Road Safety News

Paper addresses challenges as UK enters ‘new era of mobility’

Wednesday 12th July 2017

Safety, congestion and emissions are three areas that could benefit from new and emerging technologies, a new paper has concluded.

Published yesterday (11 July), the TRL Academy paper, ‘Transport 2020: Addressing future mobility needs’, explains how new modes of transport including autonomous and electric vehicles, can unlock the challenges of road network availability, accessibility and air quality.

On self-driving cars, the report says there are a number of questions to be answered before the technology can become commonplace. These centre on the issue of safety - can drivers be persuaded to relinquish control, and will doing so have a detrimental effect on road awareness and driving skills?

However, it acknowledges that autonomous vehicles offer the potential to increase productivity by freeing ‘drivers’ to focus on work-related tasks, child care, or social engagement. The paper also notes how these vehicles could also offer greater mobility to people who are unable to drive.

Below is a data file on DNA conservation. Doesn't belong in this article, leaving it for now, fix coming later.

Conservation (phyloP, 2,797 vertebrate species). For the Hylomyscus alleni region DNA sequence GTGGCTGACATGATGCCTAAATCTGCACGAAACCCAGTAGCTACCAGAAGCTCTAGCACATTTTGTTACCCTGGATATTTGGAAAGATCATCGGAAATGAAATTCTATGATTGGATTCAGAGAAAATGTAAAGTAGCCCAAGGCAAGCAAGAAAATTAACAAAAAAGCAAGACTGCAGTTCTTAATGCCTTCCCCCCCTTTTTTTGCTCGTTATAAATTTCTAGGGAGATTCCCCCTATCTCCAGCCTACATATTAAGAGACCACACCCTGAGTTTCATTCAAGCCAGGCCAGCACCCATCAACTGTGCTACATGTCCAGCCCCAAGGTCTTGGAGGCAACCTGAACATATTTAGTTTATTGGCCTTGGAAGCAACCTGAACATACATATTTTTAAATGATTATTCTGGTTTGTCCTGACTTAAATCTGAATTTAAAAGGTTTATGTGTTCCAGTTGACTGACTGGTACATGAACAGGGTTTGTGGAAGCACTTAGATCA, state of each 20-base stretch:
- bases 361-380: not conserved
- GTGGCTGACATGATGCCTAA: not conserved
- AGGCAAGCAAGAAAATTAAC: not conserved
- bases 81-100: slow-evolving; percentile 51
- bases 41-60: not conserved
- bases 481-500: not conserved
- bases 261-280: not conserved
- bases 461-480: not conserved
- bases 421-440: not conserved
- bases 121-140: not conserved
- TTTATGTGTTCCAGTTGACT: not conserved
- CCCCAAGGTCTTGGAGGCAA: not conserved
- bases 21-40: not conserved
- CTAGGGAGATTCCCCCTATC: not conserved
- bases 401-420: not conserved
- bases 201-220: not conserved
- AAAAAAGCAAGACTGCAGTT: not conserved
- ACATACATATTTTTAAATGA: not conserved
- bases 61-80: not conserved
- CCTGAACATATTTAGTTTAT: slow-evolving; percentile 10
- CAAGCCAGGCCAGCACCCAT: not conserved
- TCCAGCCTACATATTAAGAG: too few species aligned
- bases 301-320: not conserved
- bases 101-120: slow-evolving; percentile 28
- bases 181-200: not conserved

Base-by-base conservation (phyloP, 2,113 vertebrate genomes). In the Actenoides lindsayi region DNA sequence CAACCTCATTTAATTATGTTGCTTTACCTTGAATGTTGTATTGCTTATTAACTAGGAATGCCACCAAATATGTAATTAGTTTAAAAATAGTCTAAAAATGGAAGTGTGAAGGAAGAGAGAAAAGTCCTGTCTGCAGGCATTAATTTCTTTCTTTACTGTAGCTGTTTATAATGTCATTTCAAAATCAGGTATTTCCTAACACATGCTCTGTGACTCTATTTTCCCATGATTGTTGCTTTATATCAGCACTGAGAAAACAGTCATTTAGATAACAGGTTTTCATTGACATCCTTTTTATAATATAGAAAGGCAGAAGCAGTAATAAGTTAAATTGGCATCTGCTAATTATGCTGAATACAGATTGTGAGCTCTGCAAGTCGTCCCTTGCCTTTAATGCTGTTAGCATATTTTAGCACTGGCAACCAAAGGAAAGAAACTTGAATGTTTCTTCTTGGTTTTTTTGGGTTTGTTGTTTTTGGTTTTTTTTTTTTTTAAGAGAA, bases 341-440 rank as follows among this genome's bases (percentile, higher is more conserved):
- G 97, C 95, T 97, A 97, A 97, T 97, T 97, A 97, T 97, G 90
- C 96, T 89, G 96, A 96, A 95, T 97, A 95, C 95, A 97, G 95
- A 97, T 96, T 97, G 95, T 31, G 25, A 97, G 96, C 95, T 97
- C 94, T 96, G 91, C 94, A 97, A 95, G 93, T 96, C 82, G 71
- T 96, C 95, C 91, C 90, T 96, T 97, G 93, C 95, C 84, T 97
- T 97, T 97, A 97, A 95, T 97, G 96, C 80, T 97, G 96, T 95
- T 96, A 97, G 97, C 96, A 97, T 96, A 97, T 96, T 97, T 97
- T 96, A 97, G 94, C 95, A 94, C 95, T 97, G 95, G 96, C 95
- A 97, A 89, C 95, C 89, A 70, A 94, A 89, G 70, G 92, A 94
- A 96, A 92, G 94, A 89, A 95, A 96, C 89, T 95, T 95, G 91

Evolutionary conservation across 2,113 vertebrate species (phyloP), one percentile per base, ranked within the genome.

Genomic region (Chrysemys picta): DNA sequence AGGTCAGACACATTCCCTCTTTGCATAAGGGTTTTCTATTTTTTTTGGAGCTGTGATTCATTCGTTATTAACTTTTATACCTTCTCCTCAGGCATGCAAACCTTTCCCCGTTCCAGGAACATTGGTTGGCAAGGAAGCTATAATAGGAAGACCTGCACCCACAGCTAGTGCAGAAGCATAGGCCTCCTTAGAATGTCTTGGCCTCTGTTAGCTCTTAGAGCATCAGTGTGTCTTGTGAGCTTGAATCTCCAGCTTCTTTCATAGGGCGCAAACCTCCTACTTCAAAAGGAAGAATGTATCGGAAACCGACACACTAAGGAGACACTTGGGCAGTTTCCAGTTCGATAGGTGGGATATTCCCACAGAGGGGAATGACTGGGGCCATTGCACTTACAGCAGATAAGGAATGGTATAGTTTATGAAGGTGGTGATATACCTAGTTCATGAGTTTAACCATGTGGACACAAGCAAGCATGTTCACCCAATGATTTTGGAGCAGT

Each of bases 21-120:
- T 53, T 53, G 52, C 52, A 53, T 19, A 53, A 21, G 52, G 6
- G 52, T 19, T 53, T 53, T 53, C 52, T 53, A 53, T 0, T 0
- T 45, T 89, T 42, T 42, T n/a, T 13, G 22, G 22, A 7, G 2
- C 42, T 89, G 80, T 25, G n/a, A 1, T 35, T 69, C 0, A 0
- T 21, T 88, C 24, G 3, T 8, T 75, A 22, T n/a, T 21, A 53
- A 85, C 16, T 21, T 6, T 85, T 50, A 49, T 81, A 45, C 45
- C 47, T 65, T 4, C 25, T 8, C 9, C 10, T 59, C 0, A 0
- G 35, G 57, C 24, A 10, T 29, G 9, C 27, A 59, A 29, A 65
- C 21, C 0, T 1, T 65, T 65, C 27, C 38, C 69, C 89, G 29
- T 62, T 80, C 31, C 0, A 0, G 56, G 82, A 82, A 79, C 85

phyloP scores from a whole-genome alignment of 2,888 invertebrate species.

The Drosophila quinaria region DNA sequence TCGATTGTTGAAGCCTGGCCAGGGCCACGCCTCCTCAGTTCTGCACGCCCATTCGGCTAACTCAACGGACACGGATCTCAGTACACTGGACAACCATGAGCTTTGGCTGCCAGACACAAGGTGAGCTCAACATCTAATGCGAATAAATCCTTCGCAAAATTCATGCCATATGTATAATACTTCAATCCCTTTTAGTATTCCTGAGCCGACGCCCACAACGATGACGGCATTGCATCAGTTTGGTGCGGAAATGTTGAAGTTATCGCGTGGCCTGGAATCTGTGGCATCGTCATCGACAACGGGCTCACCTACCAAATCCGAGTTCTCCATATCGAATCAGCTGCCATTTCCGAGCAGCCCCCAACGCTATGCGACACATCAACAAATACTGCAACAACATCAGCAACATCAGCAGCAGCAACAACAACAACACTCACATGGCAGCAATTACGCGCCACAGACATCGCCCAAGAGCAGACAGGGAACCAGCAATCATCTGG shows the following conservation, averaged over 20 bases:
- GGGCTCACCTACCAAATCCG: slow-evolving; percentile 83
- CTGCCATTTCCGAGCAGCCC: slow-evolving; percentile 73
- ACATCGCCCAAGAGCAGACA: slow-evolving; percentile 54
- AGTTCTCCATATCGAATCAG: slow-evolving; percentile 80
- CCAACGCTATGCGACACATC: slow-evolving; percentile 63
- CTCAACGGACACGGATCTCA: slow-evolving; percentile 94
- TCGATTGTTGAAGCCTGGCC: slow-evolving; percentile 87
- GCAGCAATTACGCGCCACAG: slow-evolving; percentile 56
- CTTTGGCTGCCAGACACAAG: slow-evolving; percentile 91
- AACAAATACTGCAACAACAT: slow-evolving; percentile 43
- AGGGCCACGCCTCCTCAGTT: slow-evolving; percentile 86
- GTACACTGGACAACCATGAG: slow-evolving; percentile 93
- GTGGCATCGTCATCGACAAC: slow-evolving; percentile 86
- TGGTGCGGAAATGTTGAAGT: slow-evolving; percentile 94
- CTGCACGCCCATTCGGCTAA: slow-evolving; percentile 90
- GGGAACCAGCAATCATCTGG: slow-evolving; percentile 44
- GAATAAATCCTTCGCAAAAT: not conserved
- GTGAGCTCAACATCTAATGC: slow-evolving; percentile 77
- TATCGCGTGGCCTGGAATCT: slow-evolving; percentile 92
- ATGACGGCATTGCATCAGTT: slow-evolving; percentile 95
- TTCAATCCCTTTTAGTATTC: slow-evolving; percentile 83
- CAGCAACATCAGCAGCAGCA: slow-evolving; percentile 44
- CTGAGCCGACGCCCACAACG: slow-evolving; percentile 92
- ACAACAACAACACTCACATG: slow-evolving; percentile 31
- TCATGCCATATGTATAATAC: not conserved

Also discussed is the ethical question of allowing artificial intelligence to decide who lives or dies in the event of a collision.

Looking at electric vehicles, the report recognises the need to reduce emissions but expresses concern over the potential impact on the National Grid during peak travel periods.

Despite these challenges, the report concludes that electric, connected and autonomous vehicles ‘hold the key’ to a sustainable model of transport and mobility that addresses the current air quality crisis in our towns and cities, while enabling accessibility.

The paper adds that new modes of transport have the potential to ‘transform all of our lives’ and therefore, a continued, collaborative effort is required to rigorously test the full spectrum of impacts.




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It has been said that the cost to the planet in emissions, waste, power consumption etc of manufacturing a new car is much more than any eco friendly car will save over existing models over its lifetime. "Transport sustainability" looks different depending on how far you want to cast the net.
Pat, Wales

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The report expresses concern about the potential impact upon the National Grid. If there was to be a large rise in electric cars recharging at night time its obvious that more power would be needed to be generated and that may mean an end to cheaper night time tariffs for some. So higher bills. If it goes further than maybe just maybe we will have to build more power stations in order to meet the demand of more electrical vehicles. More power stations means more pollution doesn't it?
Bob Craven Lancs

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